Richardson, who graduates in May, will continue to pursue journalism this summer as she joins Carnegie-Knight News21, a national reporting initiative headquartered at Arizona State University’s Walter Cronkite School of Journalism and Mass Communication, armed with the tools she learned with CNS.

“[Writing for CNS] was a chance to hone the hard skills like writing, interviewing and putting together data visualizations,” she said. While covering government and policy, she explained complicated information in a digestible way and collaborated with her fellow journalism students. She said those skills position her for success throughout her career.

During her time with InSight, mass communications major Brigette Kelly learned to be a reporter in a working newsroom, adhering to tight deadlines and getting comfortable in front of the camera, which she knows will be critical as she embarks on a career in broadcast journalism.

A photo of twenty two people sitting in chairs watching a man speak in the front of the room. At the back of the room a woman is standing against a wall. The walls of the room are yellow and the carpet is green.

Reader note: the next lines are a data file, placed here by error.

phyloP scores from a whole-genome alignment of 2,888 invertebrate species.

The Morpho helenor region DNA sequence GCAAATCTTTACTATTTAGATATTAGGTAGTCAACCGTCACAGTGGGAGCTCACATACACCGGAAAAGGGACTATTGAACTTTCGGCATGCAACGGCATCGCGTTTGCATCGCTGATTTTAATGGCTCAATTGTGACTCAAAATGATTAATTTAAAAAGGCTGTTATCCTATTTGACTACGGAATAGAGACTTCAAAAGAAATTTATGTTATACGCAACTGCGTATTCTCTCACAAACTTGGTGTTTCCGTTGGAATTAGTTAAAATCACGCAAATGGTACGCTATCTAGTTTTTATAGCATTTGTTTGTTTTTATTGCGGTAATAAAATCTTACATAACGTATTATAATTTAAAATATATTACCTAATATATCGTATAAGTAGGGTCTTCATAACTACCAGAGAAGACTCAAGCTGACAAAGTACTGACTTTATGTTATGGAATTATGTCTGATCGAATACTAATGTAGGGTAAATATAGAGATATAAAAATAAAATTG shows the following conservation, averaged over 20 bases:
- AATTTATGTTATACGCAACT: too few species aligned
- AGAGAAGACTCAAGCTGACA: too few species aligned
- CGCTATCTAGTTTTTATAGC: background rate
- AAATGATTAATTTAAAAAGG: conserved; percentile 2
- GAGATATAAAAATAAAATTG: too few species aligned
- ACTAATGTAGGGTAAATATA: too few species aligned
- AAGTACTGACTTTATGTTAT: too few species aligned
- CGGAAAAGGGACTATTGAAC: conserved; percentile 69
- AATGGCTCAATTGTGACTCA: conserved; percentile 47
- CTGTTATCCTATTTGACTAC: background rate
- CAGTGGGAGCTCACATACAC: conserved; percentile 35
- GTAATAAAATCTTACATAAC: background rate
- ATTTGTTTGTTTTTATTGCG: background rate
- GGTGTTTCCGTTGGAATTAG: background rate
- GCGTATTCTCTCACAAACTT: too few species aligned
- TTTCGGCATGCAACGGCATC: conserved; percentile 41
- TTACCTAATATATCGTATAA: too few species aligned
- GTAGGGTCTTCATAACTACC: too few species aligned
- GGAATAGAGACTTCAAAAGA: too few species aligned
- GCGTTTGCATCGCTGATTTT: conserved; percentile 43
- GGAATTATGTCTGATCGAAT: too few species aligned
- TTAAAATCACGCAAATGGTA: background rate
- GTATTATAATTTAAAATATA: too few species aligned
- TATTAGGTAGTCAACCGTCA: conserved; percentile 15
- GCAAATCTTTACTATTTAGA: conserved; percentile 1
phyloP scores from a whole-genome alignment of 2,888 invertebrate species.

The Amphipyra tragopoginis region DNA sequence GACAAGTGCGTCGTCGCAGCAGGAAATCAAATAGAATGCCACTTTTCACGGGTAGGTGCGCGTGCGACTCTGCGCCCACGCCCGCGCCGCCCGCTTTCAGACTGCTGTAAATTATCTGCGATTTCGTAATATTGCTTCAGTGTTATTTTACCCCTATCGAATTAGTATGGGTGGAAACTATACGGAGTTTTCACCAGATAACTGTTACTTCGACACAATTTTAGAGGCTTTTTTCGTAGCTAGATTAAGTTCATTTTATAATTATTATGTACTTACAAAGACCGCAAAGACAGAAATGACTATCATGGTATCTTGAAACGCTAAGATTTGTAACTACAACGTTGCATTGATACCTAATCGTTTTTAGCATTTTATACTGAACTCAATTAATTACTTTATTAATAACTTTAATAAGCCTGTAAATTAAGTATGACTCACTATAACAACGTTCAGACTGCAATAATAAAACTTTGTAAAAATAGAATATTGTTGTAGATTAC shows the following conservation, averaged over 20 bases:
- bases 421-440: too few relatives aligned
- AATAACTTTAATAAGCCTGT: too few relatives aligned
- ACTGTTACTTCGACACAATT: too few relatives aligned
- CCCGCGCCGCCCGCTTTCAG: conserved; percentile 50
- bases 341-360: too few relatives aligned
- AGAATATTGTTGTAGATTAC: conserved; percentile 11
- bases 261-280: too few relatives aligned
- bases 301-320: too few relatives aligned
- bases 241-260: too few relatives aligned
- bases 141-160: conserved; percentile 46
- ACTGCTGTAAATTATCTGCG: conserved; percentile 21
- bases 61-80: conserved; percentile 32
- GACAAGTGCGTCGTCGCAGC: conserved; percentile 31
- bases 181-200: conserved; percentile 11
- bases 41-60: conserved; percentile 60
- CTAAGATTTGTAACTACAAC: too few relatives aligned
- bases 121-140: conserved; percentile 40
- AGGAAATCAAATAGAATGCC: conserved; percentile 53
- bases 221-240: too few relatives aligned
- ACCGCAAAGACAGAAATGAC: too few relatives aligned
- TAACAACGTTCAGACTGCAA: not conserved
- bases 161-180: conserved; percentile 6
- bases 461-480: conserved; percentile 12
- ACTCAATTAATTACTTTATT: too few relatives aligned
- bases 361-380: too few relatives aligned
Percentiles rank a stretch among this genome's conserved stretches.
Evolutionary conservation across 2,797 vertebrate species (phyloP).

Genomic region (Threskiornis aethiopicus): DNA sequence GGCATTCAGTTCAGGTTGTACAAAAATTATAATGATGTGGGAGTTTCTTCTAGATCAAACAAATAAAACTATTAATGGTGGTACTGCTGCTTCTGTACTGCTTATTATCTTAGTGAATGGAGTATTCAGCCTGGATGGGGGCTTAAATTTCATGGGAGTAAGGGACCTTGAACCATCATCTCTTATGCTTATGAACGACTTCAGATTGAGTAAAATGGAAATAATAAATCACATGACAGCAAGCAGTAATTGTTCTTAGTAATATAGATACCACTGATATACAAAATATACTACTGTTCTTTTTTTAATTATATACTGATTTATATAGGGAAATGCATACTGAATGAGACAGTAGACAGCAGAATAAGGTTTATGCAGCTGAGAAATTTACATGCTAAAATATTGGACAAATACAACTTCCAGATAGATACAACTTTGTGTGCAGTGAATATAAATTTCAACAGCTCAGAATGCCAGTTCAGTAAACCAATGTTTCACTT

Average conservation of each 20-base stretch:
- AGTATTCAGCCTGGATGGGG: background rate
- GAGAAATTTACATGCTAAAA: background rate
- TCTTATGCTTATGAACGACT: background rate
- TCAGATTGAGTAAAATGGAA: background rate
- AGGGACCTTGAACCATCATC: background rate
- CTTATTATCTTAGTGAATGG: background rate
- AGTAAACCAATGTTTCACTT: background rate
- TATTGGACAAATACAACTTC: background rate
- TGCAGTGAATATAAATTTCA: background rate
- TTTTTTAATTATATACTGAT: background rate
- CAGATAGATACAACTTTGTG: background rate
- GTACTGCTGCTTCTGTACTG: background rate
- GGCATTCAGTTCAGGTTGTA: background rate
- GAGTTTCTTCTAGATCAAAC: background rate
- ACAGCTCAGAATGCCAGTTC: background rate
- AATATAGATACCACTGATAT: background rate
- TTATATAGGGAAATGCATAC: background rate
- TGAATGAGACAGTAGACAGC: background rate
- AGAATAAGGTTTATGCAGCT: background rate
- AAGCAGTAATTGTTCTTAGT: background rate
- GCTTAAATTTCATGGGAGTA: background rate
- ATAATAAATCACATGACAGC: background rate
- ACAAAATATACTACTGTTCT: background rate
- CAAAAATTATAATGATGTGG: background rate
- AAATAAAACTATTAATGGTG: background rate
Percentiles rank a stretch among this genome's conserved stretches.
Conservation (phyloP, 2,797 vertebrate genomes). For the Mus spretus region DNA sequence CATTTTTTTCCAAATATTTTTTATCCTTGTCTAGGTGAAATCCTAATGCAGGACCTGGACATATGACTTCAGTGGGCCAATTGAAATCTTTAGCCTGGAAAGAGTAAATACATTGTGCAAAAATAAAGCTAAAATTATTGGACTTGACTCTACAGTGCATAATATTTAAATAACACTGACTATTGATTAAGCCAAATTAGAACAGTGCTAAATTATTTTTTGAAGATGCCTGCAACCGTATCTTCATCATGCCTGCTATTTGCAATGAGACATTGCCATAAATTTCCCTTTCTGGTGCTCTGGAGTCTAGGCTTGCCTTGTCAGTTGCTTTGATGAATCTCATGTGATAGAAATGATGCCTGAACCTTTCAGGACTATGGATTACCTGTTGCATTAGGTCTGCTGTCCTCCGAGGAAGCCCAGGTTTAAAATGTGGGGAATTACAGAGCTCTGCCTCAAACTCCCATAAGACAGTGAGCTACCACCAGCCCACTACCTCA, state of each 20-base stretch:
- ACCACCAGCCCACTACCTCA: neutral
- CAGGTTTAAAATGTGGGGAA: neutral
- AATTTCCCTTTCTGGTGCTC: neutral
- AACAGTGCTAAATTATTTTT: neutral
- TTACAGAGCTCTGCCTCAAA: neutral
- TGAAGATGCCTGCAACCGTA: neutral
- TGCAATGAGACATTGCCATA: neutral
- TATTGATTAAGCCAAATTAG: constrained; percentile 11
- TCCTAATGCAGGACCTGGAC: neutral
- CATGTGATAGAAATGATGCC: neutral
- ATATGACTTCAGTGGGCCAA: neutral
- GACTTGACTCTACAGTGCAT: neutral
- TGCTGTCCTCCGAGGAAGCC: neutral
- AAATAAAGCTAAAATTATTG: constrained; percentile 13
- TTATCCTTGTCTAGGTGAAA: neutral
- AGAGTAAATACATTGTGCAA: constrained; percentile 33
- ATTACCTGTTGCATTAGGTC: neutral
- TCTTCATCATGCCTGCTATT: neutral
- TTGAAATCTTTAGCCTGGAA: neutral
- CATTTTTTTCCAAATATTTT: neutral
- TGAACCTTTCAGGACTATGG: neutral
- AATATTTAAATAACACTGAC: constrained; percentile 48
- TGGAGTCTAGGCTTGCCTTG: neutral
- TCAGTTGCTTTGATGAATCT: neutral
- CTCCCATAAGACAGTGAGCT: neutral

Students from the VCU newsroom took a tour of the Virginia State Capitol. VCU journalism students have become a crucial source of state government news. (Photo contributed by Alix Bryan-Campos)

Following graduation in May, Kelly will begin a new job at WSET-ABC13, a Lynchburg-based television station, where she will pitch, shoot, write and edit her own stories as a “one-man band.” She credits InSight with helping her prepare for the task.

Countless Robertson School graduates are now in journalism positions around the country, including Mechelle Hankerson, news director of WHRO Public Media, a PBS member television station located in Hampton Roads.

“CNS was a great way to get a sense of what a real newsroom is like while still in school,” said Hankerson. “It taught me and my classmates the demands of daily newsgathering and writing under the demands of strict deadlines, [which] was incredibly valuable preparation for my career coming out of college, and mimicked the rhythm of professional newsrooms.”